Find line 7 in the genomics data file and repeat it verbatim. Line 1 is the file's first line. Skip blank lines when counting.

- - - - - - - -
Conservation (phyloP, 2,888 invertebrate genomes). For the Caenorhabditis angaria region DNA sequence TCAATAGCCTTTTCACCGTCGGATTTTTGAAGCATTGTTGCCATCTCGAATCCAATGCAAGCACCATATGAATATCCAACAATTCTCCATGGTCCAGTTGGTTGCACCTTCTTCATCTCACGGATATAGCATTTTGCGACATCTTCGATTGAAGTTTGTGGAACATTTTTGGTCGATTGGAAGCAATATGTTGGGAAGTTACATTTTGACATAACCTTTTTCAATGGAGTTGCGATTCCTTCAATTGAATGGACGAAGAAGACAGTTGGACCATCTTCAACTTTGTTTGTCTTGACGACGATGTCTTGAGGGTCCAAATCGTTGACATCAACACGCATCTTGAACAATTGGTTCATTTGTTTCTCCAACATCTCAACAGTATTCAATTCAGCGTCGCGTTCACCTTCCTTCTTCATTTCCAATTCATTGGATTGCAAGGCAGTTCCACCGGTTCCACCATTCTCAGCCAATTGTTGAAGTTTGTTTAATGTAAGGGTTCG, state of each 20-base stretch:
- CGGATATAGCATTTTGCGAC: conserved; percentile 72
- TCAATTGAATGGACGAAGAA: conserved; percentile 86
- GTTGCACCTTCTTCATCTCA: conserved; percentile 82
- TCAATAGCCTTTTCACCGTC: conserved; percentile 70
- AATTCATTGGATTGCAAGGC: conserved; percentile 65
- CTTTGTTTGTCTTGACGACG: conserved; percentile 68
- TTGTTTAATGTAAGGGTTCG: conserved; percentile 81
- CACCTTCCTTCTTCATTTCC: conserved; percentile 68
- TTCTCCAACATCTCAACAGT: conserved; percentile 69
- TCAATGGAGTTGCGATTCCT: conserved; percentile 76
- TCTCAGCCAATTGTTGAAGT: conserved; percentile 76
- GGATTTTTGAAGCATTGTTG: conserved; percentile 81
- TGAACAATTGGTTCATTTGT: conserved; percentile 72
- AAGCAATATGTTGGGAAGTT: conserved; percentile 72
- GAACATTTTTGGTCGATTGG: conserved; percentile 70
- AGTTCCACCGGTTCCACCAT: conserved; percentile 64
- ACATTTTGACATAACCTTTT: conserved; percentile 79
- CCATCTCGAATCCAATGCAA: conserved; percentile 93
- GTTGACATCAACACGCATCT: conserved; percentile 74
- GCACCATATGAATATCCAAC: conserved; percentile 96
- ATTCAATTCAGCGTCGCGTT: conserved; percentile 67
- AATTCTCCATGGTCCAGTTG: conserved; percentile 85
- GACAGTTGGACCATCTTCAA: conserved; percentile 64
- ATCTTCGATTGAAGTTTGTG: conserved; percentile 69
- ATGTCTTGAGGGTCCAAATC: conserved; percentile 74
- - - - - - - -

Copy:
- CTTTGTTTGTCTTGACGACG: conserved; percentile 68